The third example includes the SWS1 pigments of wallaby (Macropus eugenii), elephant (Loxodonta africana), bovine (Bos taurus), and their respective ancestors K, L, and M that have evolved sequentially (Shozo Yokoyama and Takashi Tada, unpublished results, fig. 1C). F86Y in the Ancestor K (Δλ = 57 nm) and Y86F in the wallaby pigment (Δλ = −59 nm) cause virtually identical magnitudes of λmax shift in the opposite directions, but the forward and reverse mutations between the Ancestor L and the elephant pigment (Δλ = 14 nm vs. −52 nm) and between the Ancestor M and the bovine pigment (Δλ = 48 nm vs. −71 nm) cause highly different λmax shift in the opposite directions. Moreover, the same mutations (F86Y or Y86F) in different pigments result in significantly different magnitudes of λmax shifts.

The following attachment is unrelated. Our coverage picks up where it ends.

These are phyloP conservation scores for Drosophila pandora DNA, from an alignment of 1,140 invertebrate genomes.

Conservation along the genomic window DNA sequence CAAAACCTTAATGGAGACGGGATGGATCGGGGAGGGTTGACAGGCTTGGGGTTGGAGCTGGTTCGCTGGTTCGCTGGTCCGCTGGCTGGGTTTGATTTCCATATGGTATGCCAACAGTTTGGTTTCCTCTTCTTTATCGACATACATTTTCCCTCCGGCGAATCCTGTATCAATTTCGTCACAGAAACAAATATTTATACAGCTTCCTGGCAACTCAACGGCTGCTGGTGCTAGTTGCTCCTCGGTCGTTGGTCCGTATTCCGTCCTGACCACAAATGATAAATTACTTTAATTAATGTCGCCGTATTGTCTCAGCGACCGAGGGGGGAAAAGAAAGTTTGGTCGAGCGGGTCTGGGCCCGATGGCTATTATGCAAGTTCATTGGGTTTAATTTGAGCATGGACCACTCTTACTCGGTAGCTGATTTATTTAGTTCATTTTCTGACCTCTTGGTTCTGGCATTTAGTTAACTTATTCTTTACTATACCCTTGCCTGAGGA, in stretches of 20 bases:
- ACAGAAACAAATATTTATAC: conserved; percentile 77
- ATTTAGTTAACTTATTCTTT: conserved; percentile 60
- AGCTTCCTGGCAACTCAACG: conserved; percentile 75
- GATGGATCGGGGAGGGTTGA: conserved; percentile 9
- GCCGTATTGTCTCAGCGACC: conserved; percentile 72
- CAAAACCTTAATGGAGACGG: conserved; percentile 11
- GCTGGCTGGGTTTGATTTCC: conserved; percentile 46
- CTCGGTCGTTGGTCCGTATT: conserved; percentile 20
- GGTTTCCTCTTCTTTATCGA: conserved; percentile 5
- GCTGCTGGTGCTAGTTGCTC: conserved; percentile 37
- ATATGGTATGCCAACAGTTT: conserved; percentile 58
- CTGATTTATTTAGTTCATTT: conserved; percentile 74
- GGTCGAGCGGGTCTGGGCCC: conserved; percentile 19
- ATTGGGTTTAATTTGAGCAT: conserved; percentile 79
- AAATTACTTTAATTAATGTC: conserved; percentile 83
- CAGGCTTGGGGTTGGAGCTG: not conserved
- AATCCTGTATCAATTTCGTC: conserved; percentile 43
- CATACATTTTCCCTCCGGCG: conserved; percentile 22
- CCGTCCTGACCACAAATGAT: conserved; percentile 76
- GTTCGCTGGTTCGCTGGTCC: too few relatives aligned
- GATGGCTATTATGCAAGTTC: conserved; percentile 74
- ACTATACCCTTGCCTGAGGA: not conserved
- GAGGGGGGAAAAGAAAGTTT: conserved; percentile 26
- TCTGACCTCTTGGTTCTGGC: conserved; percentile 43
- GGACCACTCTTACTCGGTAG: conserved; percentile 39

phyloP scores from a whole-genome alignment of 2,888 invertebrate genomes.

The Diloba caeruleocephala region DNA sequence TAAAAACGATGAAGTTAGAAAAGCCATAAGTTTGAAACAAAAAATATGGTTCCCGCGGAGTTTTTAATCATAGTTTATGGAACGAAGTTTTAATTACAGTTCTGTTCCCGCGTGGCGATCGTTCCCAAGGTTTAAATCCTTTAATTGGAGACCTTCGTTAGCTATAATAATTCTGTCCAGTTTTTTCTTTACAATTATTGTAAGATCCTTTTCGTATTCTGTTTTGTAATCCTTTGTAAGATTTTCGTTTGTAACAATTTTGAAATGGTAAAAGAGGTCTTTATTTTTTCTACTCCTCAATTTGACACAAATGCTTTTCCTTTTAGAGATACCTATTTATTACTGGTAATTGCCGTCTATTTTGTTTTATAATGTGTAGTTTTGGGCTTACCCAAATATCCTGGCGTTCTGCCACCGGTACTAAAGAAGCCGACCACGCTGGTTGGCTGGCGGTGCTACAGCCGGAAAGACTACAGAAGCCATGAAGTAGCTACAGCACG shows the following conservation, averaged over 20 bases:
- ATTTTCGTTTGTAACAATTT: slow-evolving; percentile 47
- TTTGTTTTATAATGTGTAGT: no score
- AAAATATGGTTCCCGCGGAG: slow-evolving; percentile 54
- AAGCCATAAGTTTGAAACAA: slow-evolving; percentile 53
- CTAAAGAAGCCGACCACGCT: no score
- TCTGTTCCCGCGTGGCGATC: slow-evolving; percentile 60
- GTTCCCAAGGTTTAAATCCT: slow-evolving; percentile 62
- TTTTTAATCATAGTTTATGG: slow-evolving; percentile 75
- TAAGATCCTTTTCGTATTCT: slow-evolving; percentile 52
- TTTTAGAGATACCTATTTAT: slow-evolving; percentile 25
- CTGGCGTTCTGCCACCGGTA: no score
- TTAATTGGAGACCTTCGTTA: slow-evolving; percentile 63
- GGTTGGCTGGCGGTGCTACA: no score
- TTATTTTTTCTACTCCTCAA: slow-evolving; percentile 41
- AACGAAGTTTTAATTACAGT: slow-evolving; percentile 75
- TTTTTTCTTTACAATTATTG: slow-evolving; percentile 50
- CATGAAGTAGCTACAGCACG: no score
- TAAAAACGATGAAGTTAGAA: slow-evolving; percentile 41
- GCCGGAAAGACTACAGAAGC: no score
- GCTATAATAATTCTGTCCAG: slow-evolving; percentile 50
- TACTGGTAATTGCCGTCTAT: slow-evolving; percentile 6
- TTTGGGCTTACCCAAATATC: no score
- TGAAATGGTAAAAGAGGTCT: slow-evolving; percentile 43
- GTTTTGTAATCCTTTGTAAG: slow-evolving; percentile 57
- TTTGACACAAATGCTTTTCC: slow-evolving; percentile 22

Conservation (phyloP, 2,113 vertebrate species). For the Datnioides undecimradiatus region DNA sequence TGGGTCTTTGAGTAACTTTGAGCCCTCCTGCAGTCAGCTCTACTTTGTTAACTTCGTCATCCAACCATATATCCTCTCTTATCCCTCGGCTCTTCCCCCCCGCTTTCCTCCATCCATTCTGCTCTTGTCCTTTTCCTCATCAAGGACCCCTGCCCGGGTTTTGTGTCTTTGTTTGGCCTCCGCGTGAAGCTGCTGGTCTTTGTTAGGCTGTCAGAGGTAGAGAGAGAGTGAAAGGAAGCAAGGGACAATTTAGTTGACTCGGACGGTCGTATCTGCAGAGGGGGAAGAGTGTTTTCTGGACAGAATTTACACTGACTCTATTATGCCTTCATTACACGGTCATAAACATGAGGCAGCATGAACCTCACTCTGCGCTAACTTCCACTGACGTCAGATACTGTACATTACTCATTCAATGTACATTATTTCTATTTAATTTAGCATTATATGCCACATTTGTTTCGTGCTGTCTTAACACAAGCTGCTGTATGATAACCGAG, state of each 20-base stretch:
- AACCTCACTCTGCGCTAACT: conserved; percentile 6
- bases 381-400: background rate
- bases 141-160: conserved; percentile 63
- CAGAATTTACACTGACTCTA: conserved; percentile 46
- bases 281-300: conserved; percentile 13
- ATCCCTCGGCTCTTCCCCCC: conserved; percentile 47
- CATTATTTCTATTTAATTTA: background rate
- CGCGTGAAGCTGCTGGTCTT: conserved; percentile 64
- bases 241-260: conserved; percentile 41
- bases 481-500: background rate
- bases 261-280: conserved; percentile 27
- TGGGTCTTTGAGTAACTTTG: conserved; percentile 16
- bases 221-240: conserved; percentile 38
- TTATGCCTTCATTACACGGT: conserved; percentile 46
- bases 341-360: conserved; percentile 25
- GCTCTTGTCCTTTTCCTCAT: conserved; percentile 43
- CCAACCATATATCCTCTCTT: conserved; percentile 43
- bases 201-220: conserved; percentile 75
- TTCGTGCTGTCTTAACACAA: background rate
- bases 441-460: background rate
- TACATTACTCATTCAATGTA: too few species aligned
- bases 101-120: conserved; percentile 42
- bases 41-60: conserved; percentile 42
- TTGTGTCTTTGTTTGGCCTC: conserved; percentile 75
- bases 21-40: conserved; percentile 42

The fourth example considers the middle wavelength-sensitive (MWS) human (P530) and long wavelength-sensitive (LWS) human (P560) pigments in human and their ancestral pigment (Ancestor N, fig. 1D). The total effect of S180A, Y277F, and T285A (or S180A/Y277F/T285A) in human (P560) (Δλ = −33 nm) and that of the reverse changes in human (P530) (Δλ = 23 nm) differ by 10 nm (Asenjo et al. 1994). In this example, four additional amino acid changes are required to explain the λmax shift from human (P530) to human (P560) (Asenjo et al. 1994). Therefore, the λmax difference between the two human pigments can be explained by two different mechanisms!